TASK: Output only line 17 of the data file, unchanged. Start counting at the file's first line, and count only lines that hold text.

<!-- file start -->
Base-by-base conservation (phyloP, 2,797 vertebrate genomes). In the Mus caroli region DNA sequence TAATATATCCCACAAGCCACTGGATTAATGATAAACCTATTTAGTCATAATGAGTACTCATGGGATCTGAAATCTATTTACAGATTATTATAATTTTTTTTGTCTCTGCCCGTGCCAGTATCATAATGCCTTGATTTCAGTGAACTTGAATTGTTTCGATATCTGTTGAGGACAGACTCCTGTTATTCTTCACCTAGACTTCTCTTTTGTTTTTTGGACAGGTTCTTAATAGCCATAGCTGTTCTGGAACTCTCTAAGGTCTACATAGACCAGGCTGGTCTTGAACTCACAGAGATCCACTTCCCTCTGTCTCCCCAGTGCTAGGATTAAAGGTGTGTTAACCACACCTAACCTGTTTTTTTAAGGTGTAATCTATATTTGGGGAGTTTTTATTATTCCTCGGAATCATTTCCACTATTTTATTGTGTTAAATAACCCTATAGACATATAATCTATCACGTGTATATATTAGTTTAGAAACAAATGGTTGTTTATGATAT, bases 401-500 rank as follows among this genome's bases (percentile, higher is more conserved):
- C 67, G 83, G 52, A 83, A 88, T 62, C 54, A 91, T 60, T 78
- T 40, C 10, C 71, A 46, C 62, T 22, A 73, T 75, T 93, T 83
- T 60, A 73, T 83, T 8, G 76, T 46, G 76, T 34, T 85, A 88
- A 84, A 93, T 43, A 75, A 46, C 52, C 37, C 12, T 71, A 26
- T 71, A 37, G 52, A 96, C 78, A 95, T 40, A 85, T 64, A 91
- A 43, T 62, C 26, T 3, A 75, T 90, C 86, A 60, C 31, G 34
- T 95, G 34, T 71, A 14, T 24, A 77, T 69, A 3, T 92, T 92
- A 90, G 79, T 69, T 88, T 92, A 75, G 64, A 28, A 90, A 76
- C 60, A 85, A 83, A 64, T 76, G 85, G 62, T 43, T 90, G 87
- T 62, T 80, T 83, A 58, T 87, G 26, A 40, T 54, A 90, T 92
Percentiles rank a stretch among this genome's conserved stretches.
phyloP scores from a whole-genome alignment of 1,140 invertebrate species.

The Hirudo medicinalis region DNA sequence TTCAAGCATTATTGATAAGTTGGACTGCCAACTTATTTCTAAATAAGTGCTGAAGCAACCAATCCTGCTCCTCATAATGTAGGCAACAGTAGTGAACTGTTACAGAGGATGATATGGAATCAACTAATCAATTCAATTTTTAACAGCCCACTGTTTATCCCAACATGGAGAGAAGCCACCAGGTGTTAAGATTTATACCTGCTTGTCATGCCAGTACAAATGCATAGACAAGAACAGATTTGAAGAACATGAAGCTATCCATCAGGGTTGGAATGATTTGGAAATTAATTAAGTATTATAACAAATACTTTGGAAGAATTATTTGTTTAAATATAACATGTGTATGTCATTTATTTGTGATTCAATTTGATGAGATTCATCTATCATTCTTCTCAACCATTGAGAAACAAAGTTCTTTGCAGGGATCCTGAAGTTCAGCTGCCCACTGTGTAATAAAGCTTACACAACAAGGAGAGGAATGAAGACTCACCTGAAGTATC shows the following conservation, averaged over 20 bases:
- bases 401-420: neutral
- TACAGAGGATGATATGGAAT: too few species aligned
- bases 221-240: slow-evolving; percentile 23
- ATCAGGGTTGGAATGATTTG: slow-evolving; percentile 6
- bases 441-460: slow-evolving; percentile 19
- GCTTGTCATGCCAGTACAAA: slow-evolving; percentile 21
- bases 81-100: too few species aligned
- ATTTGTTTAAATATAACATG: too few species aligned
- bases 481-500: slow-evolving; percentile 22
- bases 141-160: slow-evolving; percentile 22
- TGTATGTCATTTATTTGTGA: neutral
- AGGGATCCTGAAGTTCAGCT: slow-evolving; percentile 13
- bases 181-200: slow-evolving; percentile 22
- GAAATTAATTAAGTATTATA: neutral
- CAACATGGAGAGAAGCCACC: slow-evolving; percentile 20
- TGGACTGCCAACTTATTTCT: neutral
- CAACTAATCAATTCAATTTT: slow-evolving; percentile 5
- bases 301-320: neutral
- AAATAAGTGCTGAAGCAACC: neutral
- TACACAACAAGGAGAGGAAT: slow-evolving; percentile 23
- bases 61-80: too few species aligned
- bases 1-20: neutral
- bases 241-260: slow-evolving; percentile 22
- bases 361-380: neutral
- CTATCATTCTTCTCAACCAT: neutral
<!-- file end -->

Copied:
- bases 221-240: slow-evolving; percentile 23